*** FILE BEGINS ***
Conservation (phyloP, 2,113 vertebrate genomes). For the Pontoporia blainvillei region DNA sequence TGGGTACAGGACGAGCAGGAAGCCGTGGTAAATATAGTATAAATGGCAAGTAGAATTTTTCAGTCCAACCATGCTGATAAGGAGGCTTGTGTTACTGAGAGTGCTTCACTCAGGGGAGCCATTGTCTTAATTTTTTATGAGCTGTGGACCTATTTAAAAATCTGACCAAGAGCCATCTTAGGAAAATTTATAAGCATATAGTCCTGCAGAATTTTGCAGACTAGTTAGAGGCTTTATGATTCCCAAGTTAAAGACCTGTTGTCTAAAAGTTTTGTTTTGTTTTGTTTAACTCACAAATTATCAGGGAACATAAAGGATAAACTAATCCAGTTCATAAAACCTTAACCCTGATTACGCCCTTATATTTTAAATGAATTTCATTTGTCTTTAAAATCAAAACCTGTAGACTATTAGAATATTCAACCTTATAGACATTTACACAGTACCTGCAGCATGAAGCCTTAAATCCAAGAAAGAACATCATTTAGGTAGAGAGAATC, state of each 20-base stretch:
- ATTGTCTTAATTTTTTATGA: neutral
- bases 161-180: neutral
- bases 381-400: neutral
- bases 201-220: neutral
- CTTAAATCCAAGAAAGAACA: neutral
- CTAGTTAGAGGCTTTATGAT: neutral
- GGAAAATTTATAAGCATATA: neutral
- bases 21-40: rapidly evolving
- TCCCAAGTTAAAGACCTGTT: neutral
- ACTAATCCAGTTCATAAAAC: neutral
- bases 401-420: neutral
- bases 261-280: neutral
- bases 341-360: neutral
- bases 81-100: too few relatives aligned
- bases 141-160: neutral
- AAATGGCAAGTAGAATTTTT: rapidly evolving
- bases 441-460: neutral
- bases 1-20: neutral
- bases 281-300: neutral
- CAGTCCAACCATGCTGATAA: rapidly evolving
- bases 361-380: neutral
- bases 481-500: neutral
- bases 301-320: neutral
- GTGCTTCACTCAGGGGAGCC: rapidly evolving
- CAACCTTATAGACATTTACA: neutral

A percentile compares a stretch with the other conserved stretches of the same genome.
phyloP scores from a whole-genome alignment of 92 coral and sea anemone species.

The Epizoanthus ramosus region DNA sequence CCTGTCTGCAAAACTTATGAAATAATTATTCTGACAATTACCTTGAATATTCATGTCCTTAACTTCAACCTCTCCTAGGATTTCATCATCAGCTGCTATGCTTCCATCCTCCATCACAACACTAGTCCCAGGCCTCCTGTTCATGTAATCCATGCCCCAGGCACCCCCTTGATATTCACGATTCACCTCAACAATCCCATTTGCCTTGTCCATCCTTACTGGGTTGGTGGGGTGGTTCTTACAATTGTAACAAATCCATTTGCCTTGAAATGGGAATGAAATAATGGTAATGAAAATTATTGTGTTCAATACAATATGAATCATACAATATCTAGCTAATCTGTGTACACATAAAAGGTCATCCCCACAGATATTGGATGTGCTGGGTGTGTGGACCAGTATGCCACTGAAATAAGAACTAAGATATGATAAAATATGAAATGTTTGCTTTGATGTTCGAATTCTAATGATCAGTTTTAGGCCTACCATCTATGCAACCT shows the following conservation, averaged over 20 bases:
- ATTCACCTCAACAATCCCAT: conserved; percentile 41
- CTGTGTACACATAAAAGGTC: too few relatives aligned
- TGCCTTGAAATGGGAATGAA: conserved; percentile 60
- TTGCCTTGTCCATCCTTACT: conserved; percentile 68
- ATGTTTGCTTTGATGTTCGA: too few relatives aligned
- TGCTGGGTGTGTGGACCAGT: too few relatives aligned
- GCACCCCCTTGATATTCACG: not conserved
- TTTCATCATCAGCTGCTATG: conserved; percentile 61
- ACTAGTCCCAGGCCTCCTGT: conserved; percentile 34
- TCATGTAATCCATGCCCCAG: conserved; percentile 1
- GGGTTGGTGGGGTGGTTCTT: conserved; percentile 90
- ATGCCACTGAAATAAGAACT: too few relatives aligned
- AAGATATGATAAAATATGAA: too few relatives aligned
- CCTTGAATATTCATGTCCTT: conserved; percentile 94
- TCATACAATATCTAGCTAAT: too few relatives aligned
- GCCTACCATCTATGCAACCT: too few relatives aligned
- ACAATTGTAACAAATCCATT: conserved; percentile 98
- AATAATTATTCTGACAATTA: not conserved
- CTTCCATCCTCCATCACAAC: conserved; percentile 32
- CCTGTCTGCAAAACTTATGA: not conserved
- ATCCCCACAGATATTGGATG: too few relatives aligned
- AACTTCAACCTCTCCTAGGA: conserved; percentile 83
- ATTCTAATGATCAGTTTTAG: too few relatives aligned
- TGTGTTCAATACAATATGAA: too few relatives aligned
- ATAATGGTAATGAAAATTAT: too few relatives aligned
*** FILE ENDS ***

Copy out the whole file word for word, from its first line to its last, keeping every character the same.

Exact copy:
Conservation (phyloP, 2,113 vertebrate genomes). For the Pontoporia blainvillei region DNA sequence TGGGTACAGGACGAGCAGGAAGCCGTGGTAAATATAGTATAAATGGCAAGTAGAATTTTTCAGTCCAACCATGCTGATAAGGAGGCTTGTGTTACTGAGAGTGCTTCACTCAGGGGAGCCATTGTCTTAATTTTTTATGAGCTGTGGACCTATTTAAAAATCTGACCAAGAGCCATCTTAGGAAAATTTATAAGCATATAGTCCTGCAGAATTTTGCAGACTAGTTAGAGGCTTTATGATTCCCAAGTTAAAGACCTGTTGTCTAAAAGTTTTGTTTTGTTTTGTTTAACTCACAAATTATCAGGGAACATAAAGGATAAACTAATCCAGTTCATAAAACCTTAACCCTGATTACGCCCTTATATTTTAAATGAATTTCATTTGTCTTTAAAATCAAAACCTGTAGACTATTAGAATATTCAACCTTATAGACATTTACACAGTACCTGCAGCATGAAGCCTTAAATCCAAGAAAGAACATCATTTAGGTAGAGAGAATC, state of each 20-base stretch:
- ATTGTCTTAATTTTTTATGA: neutral
- bases 161-180: neutral
- bases 381-400: neutral
- bases 201-220: neutral
- CTTAAATCCAAGAAAGAACA: neutral
- CTAGTTAGAGGCTTTATGAT: neutral
- GGAAAATTTATAAGCATATA: neutral
- bases 21-40: rapidly evolving
- TCCCAAGTTAAAGACCTGTT: neutral
- ACTAATCCAGTTCATAAAAC: neutral
- bases 401-420: neutral
- bases 261-280: neutral
- bases 341-360: neutral
- bases 81-100: too few relatives aligned
- bases 141-160: neutral
- AAATGGCAAGTAGAATTTTT: rapidly evolving
- bases 441-460: neutral
- bases 1-20: neutral
- bases 281-300: neutral
- CAGTCCAACCATGCTGATAA: rapidly evolving
- bases 361-380: neutral
- bases 481-500: neutral
- bases 301-320: neutral
- GTGCTTCACTCAGGGGAGCC: rapidly evolving
- CAACCTTATAGACATTTACA: neutral

A percentile compares a stretch with the other conserved stretches of the same genome.
phyloP scores from a whole-genome alignment of 92 coral and sea anemone species.

The Epizoanthus ramosus region DNA sequence CCTGTCTGCAAAACTTATGAAATAATTATTCTGACAATTACCTTGAATATTCATGTCCTTAACTTCAACCTCTCCTAGGATTTCATCATCAGCTGCTATGCTTCCATCCTCCATCACAACACTAGTCCCAGGCCTCCTGTTCATGTAATCCATGCCCCAGGCACCCCCTTGATATTCACGATTCACCTCAACAATCCCATTTGCCTTGTCCATCCTTACTGGGTTGGTGGGGTGGTTCTTACAATTGTAACAAATCCATTTGCCTTGAAATGGGAATGAAATAATGGTAATGAAAATTATTGTGTTCAATACAATATGAATCATACAATATCTAGCTAATCTGTGTACACATAAAAGGTCATCCCCACAGATATTGGATGTGCTGGGTGTGTGGACCAGTATGCCACTGAAATAAGAACTAAGATATGATAAAATATGAAATGTTTGCTTTGATGTTCGAATTCTAATGATCAGTTTTAGGCCTACCATCTATGCAACCT shows the following conservation, averaged over 20 bases:
- ATTCACCTCAACAATCCCAT: conserved; percentile 41
- CTGTGTACACATAAAAGGTC: too few relatives aligned
- TGCCTTGAAATGGGAATGAA: conserved; percentile 60
- TTGCCTTGTCCATCCTTACT: conserved; percentile 68
- ATGTTTGCTTTGATGTTCGA: too few relatives aligned
- TGCTGGGTGTGTGGACCAGT: too few relatives aligned
- GCACCCCCTTGATATTCACG: not conserved
- TTTCATCATCAGCTGCTATG: conserved; percentile 61
- ACTAGTCCCAGGCCTCCTGT: conserved; percentile 34
- TCATGTAATCCATGCCCCAG: conserved; percentile 1
- GGGTTGGTGGGGTGGTTCTT: conserved; percentile 90
- ATGCCACTGAAATAAGAACT: too few relatives aligned
- AAGATATGATAAAATATGAA: too few relatives aligned
- CCTTGAATATTCATGTCCTT: conserved; percentile 94
- TCATACAATATCTAGCTAAT: too few relatives aligned
- GCCTACCATCTATGCAACCT: too few relatives aligned
- ACAATTGTAACAAATCCATT: conserved; percentile 98
- AATAATTATTCTGACAATTA: not conserved
- CTTCCATCCTCCATCACAAC: conserved; percentile 32
- CCTGTCTGCAAAACTTATGA: not conserved
- ATCCCCACAGATATTGGATG: too few relatives aligned
- AACTTCAACCTCTCCTAGGA: conserved; percentile 83
- ATTCTAATGATCAGTTTTAG: too few relatives aligned
- TGTGTTCAATACAATATGAA: too few relatives aligned
- ATAATGGTAATGAAAATTAT: too few relatives aligned